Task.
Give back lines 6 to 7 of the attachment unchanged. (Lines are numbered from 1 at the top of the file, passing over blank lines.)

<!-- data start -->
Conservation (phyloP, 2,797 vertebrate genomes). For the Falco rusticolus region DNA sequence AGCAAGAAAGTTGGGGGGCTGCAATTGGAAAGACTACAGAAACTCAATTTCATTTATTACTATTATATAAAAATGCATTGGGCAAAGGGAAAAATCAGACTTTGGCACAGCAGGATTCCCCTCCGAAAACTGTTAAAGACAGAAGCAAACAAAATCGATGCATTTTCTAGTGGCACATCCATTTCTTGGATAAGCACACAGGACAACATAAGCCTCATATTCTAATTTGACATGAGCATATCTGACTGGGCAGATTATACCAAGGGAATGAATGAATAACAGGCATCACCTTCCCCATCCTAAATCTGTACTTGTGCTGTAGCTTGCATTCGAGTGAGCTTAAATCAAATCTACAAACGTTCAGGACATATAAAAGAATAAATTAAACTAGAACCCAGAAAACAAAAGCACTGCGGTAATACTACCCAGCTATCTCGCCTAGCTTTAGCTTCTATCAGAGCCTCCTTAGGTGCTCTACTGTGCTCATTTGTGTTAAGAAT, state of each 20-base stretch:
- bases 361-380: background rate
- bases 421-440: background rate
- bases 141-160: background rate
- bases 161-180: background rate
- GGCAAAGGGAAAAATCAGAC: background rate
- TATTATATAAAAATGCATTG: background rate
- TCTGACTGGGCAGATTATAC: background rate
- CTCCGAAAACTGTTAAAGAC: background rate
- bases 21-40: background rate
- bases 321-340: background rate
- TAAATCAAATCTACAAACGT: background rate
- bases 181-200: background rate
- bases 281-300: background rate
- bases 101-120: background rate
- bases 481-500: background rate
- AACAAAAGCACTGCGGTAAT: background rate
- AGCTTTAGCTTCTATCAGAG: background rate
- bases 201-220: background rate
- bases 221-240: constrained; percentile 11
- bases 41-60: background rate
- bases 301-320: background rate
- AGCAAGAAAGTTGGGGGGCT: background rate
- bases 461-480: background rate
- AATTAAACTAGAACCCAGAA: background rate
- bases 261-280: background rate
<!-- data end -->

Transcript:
- GGCAAAGGGAAAAATCAGAC: background rate
- TATTATATAAAAATGCATTG: background rate